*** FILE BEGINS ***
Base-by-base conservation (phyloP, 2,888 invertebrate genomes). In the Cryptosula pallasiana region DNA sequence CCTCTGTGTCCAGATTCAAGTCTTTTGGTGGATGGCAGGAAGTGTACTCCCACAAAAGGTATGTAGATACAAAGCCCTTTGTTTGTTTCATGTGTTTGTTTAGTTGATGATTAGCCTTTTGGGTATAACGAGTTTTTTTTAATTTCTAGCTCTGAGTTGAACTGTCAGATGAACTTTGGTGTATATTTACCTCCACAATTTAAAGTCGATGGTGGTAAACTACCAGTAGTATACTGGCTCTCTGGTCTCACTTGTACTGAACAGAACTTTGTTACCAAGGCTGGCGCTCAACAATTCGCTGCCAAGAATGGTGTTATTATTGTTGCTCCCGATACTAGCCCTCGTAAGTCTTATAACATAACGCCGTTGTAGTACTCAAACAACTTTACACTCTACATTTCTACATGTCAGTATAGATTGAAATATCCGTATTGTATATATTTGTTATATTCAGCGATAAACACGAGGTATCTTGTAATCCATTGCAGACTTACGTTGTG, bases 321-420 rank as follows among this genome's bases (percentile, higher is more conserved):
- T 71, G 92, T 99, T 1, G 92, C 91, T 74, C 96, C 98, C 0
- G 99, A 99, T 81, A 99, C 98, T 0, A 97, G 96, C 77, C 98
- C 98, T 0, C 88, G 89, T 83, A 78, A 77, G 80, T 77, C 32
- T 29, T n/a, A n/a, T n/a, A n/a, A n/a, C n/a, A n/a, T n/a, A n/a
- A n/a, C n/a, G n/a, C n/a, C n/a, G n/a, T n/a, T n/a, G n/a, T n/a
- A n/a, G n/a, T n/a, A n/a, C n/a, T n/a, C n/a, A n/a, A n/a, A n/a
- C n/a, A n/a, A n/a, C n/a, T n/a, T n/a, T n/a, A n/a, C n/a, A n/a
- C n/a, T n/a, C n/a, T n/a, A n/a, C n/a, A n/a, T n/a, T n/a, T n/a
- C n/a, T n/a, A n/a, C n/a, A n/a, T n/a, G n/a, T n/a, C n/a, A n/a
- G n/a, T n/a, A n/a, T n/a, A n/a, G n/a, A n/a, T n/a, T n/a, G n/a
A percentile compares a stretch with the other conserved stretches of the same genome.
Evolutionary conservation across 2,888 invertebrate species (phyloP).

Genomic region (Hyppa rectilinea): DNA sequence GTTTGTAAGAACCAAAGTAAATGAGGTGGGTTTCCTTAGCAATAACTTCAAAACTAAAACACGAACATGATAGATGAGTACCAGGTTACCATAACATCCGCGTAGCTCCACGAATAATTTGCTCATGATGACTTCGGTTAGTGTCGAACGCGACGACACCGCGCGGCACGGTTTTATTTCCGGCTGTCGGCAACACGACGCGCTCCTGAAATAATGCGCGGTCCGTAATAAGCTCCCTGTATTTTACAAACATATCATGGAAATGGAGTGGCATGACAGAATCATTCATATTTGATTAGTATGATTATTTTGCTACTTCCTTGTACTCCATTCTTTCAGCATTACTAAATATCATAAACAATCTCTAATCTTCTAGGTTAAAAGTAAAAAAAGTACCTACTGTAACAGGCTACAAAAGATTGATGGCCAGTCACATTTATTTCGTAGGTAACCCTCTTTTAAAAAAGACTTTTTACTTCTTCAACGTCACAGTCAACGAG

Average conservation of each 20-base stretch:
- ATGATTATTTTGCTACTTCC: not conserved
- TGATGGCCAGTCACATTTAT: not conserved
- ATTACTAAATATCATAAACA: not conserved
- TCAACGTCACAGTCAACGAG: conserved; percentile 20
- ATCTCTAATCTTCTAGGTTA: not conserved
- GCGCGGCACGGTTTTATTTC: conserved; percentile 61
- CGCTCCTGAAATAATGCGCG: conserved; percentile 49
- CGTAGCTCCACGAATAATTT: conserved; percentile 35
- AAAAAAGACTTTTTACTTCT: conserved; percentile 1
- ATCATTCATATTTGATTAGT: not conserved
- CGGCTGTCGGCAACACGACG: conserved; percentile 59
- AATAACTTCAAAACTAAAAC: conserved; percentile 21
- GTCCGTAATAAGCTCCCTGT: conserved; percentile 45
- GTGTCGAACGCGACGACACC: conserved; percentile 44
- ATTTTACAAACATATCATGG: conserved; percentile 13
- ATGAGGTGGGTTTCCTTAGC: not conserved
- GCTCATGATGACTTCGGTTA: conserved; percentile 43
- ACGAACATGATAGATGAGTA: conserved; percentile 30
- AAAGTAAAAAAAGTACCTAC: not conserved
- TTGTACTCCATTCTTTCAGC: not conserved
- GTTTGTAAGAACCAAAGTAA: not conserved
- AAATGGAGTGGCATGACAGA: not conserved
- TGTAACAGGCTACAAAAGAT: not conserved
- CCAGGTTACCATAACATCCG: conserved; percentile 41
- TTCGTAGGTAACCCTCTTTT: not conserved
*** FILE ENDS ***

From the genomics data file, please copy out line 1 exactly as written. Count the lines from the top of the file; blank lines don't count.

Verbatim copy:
Base-by-base conservation (phyloP, 2,888 invertebrate genomes). In the Cryptosula pallasiana region DNA sequence CCTCTGTGTCCAGATTCAAGTCTTTTGGTGGATGGCAGGAAGTGTACTCCCACAAAAGGTATGTAGATACAAAGCCCTTTGTTTGTTTCATGTGTTTGTTTAGTTGATGATTAGCCTTTTGGGTATAACGAGTTTTTTTTAATTTCTAGCTCTGAGTTGAACTGTCAGATGAACTTTGGTGTATATTTACCTCCACAATTTAAAGTCGATGGTGGTAAACTACCAGTAGTATACTGGCTCTCTGGTCTCACTTGTACTGAACAGAACTTTGTTACCAAGGCTGGCGCTCAACAATTCGCTGCCAAGAATGGTGTTATTATTGTTGCTCCCGATACTAGCCCTCGTAAGTCTTATAACATAACGCCGTTGTAGTACTCAAACAACTTTACACTCTACATTTCTACATGTCAGTATAGATTGAAATATCCGTATTGTATATATTTGTTATATTCAGCGATAAACACGAGGTATCTTGTAATCCATTGCAGACTTACGTTGTG, bases 321-420 rank as follows among this genome's bases (percentile, higher is more conserved):